"What's important is what you learn after you thought you knew everything."
Warwick Schiller, Performance Horsemanship
"What's important is what you learn after you thought you knew everything."
Warwick Schiller, Performance Horsemanship
"A horse is the only one of God's creatures who's not allowed to walk on its own feet. We put metal on them, it's going to mess with everything."
Quoted from an unnamed rancher
Before I give you my take on all-things-barefoot, or if you've been thinking about barefoot and want to see it in action, first up there's an amazing webpage showing UK barefoot hooves in action. We're talking Rockley Farm, a small hill farm in the Exmoor National Park run by Nic Barker and Andy Willis. Rockley Farm is a specialist barefoot rehabilitation livery for horses with hoof-related lameness such as navicular or DDFT, and the horses that end up at Rockley are usually in Last-Chance-Lameness-Corrall, with either very little positive chance of recovery - or none at all.
Click on the Rockley Farm website's Barefoot Performance page - https://rockleyfarm.co.uk/barefoot-performance.html - and you'll see an amazing video of barefoot hooves in action on a stony surface. Even better? These very horses on this page are all former Rockley Farm Rehabs, all of them formerly in that Last-Chance-Lameness-Corrall who all rehabbed barefoot. It makes for amazing viewing.
Back in the mid-2000's when I first heard the 'Barefoot' word as a possible option for our Kelso, the word continued to niggle at me; despite my total lack of knowledge on the subject it instinctively felt 'right' for my horses to satisfy my 'natural' direction, but to be honest I was completely clueless about it.
As it also happened back in the day, and we're talking 2005-onwards, there was very little available knowledge about it, and to be honest I thought it was just a case of taking shoes off and getting on with it, although I worried about rocky surfaces - at the time we were based on Salisbury Plain which was very flinty.
One thing's for sure though - many farriers who had heard the word were dead against it. Understandably. Thankfully we're well over a decade or so on now, and many farriers have now embraced barefoot hoof health - some have even retrained and became barefoot trimmers - while many more have accepted that barefoot is here to stay and are happy to trim a hoof without shoeing it.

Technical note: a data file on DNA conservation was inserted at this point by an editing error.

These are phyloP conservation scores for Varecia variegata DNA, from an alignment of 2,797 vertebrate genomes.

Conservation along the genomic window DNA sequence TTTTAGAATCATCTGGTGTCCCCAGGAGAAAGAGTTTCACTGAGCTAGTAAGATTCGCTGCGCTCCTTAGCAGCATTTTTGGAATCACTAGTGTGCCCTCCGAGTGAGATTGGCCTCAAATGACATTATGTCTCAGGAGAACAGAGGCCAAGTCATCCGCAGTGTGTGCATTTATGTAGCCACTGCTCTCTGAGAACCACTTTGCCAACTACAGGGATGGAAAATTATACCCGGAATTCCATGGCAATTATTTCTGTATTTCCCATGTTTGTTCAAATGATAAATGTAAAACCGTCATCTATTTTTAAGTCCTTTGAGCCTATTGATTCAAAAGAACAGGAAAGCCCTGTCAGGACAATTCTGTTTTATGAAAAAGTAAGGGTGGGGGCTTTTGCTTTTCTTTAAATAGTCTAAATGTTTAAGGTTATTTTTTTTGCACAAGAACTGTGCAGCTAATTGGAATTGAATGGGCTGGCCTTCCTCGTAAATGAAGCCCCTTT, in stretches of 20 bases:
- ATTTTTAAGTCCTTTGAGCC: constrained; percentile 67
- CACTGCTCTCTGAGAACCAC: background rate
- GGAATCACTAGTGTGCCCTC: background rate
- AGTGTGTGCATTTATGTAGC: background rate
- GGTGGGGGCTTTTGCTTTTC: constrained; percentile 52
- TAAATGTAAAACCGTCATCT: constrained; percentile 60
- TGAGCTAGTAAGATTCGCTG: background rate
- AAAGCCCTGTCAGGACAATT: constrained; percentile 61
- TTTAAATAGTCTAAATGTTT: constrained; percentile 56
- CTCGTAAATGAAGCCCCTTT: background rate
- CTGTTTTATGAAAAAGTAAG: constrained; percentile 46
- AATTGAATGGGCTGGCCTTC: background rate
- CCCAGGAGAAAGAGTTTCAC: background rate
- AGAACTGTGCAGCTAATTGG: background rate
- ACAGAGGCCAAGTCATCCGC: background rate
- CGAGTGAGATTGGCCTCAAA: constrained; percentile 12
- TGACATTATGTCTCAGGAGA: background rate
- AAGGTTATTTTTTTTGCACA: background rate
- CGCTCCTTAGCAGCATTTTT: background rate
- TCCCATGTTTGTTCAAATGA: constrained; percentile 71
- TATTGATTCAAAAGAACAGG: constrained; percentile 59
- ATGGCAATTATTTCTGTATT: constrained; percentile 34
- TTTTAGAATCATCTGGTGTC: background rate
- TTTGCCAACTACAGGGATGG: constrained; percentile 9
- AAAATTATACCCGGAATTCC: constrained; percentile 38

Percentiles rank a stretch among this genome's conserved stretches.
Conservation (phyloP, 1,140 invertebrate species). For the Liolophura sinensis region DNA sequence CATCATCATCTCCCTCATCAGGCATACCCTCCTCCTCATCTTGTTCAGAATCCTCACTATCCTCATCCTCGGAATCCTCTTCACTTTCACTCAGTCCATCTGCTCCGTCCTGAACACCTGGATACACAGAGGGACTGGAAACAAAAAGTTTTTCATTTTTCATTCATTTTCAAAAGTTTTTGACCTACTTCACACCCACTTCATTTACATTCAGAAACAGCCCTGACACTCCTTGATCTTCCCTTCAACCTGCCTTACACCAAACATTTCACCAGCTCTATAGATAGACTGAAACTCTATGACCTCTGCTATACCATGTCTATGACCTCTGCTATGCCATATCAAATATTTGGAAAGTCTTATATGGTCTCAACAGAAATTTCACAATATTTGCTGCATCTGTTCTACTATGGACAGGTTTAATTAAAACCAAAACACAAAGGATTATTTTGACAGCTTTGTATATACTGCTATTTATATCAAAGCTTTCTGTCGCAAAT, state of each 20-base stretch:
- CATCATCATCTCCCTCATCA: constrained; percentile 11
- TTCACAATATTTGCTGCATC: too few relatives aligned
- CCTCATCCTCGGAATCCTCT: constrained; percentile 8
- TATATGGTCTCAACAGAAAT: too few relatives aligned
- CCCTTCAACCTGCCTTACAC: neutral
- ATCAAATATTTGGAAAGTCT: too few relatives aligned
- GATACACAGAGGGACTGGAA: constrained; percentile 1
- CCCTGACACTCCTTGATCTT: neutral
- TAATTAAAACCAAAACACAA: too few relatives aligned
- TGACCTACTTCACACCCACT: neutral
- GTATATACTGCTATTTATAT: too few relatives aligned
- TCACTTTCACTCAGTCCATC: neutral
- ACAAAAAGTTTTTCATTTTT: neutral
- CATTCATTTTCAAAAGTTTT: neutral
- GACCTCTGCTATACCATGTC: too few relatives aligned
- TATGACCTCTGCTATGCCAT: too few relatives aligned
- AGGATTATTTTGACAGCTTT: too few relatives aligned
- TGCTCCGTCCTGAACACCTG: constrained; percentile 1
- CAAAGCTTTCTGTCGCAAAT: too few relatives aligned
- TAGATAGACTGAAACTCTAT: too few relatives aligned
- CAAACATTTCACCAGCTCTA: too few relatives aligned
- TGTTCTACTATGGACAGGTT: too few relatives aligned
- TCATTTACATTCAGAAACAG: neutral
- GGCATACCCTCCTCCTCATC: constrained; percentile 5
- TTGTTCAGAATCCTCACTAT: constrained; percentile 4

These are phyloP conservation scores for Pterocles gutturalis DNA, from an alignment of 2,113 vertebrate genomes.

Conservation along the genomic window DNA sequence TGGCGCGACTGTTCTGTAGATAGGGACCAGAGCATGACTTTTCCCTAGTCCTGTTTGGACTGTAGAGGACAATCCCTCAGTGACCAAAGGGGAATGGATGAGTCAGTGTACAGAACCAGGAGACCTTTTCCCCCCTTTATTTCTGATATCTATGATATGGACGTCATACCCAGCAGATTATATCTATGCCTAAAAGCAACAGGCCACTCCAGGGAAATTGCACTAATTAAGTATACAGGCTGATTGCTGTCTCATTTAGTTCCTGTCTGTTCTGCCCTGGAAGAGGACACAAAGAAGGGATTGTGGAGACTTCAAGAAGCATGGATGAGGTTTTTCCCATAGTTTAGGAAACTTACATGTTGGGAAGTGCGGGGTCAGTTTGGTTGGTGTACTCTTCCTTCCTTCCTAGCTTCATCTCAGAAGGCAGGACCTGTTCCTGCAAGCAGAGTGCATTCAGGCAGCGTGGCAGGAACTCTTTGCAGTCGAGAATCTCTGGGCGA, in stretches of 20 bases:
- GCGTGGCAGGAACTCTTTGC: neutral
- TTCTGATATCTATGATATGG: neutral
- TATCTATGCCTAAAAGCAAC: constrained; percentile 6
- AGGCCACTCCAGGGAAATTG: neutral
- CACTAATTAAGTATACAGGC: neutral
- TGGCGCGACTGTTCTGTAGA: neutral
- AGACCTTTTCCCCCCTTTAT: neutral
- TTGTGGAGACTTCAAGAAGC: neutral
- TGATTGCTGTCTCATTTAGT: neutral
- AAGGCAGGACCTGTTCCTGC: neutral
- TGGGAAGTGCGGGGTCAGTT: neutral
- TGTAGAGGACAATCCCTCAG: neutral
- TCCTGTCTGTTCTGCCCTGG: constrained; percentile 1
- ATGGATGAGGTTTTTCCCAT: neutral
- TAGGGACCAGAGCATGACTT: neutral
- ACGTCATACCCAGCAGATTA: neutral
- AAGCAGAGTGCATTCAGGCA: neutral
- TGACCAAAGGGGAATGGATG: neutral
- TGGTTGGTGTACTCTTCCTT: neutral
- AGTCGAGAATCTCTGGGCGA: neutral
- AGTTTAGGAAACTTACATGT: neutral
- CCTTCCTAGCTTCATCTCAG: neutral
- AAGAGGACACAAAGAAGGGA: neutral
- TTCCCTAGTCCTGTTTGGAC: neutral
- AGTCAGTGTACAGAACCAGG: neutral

For some though, there's still a fair way to go though. Back then in the mid-2000s, I spoke to my farrier who said without hesitation that there was no way my horses could go barefoot as their hooves "were too weak." With hindsight though, he was actually giving me the very reason why I absolutely needed to take them barefoot, because a nourished barefoot hoof is one heck of a strong, robust, healthy hoof that can stride comfortably on any rocky, flinty surface.
(A few years after my horses went barefoot, another farrier told me I was "a prat", while splitting his sides laughing at his own joke with many of the other (shod) liveries joining in. This was just one of the many dark corners in the earlier world of barefoot ...)
So, back to my barefoot dilemma and I sat on my itch, until Kelso and his crumbling hooves came into my life and I knew I had to do something urgently for him. I started browsing online and purely by chance I stumbled across the UKNHCP Forum run by the very same Nic Barker at Rockley Farm, as mentioned at the top of this page- www.rockleyfarm.co.uk. From this moment, everything changed. So began my horses' unshod world, and my vertical learning. It was completely life-changing.
"My horse can't go barefoot."
I'll just chip in a word here for the sake of hooves. Just like me at the time, you'll hear all sorts of reasonings as to why horses allegedly can't go barefoot.
I understand every one of these objections, but here's a thing. The actual fact is that any and every horse can go barefoot; it's us humans who can't. I promise you, any horse can be sound on any surface without shoes after proper transitioning - it's us that stop it happening. To sustain rock-solid barefoot hooves which can perform on any surface, means achieving healthy, strong, robust and conditioned hooves. Obvious I know, but it takes real commitment and hard work on our part, and a ton of learning, to get there.
To attain the degree of health in hooves to achieve this level of soundness relies totally on 3 factors -
(Oh, and time, and a ton of patience, even when you're losing the will to live, because trust me, you will.)
This is where maintaining optimum hoof-health goes pear-shaped because in order to keep our horses barefoot-sound, we must change virtually everything we thought we ever knew about how we manage our horses.
"The negative side of nailing a shoe to a hoof is that you automatically lift the hoof from the ground and therefore take away support from the underside of the frog and sole."
Peter Glimberg, farrier at Peder Fredricson's training farm, Olympic team rider Tokyo 2020
To say going barefoot is life-changing and time-consuming is an understatement. It's also incredibly challenging and not for the faint-hearted. As one of our Case Studies (Foxx) reads, who had very challenging hoof issues, her trimmer told his owner, Erica, that if she wasn't prepared to put in the hard work, not to even bother starting. Thankfully, Erica was determined and went all the way to success, but not without its trials.